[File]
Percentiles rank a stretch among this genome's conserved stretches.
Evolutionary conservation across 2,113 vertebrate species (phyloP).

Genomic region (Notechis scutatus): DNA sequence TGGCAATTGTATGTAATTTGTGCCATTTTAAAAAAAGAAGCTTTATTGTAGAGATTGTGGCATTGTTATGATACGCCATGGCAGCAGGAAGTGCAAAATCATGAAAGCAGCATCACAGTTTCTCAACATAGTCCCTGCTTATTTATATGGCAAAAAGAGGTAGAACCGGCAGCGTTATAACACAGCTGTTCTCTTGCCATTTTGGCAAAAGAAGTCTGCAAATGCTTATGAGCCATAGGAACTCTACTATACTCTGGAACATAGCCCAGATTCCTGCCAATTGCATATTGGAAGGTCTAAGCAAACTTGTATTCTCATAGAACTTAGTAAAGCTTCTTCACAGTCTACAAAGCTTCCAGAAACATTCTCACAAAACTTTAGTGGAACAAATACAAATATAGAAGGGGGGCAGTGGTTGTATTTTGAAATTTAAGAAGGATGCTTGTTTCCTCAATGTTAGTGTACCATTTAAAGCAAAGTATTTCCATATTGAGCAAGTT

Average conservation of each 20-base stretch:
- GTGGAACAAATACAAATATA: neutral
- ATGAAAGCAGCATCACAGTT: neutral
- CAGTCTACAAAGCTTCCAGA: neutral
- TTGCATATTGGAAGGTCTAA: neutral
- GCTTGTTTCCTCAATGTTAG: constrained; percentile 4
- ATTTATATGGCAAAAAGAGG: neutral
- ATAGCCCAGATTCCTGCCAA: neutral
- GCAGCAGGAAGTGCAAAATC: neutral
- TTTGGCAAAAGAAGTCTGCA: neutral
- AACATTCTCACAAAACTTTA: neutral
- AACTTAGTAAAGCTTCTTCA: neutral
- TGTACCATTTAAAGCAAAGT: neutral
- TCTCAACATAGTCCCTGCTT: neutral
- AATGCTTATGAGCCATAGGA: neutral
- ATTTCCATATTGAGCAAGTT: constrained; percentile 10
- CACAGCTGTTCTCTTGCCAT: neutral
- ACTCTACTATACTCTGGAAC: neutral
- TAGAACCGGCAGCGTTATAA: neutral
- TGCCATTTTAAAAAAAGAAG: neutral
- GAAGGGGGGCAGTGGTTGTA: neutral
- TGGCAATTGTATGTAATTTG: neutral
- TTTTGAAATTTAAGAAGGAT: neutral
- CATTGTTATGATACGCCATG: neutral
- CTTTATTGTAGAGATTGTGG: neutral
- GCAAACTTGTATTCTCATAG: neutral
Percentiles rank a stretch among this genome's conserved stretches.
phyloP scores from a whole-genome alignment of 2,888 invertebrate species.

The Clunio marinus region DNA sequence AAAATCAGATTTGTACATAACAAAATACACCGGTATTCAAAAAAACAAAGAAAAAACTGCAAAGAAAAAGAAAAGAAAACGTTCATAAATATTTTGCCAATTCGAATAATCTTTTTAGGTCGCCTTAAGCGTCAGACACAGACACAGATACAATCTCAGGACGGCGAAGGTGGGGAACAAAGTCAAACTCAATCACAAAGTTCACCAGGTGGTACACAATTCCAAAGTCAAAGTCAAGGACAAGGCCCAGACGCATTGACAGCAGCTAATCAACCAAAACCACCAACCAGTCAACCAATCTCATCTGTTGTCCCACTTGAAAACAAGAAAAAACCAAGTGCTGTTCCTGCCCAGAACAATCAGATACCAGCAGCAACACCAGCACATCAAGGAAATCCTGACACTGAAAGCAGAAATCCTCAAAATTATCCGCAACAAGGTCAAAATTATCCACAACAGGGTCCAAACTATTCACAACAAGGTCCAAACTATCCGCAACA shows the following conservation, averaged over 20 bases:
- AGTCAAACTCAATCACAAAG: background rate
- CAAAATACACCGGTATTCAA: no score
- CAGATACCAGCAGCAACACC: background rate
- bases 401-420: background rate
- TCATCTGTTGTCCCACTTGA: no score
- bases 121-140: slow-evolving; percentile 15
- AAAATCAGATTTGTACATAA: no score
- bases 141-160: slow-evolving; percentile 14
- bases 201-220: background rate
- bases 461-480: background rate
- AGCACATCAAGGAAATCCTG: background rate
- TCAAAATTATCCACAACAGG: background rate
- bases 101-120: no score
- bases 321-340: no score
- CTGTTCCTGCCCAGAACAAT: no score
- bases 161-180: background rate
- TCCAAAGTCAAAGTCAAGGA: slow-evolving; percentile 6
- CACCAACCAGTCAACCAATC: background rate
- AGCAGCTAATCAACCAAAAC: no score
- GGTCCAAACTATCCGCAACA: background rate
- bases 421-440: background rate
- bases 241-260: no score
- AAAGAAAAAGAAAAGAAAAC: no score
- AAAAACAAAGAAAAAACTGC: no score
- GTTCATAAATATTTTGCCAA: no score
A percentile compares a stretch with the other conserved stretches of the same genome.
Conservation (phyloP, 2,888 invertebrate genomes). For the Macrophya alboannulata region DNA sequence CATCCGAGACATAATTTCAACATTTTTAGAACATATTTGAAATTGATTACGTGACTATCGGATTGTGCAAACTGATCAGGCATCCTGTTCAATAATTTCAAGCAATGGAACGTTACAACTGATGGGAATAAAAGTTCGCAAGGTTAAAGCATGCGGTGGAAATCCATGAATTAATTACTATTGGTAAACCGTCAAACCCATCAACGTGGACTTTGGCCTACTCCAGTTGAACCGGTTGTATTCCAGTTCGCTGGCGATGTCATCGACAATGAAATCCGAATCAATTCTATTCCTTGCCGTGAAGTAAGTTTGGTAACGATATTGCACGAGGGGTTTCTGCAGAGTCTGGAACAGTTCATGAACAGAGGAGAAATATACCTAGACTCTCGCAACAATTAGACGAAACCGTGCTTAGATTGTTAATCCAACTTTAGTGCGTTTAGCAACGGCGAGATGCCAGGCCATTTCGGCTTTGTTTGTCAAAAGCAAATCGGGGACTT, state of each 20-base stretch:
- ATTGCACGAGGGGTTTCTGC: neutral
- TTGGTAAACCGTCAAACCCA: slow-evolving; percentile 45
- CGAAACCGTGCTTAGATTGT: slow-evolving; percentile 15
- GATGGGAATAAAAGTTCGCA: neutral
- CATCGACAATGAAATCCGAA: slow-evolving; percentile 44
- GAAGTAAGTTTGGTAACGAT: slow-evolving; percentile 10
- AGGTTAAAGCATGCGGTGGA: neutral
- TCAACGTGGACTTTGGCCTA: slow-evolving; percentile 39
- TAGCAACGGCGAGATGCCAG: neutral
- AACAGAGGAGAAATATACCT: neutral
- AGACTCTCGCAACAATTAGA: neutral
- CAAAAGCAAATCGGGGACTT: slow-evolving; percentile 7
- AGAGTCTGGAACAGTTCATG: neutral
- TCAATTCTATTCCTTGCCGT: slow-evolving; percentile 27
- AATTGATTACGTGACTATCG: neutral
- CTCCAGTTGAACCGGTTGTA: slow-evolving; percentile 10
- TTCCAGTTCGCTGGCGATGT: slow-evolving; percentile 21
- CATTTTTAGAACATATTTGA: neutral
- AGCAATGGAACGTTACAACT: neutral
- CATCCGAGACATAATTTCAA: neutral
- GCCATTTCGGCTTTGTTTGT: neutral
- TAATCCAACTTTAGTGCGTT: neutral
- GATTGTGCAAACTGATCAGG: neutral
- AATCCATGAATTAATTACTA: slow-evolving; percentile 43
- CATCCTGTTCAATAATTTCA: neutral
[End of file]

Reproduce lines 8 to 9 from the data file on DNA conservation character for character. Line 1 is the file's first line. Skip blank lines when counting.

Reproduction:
- TTGCATATTGGAAGGTCTAA: neutral
- GCTTGTTTCCTCAATGTTAG: constrained; percentile 4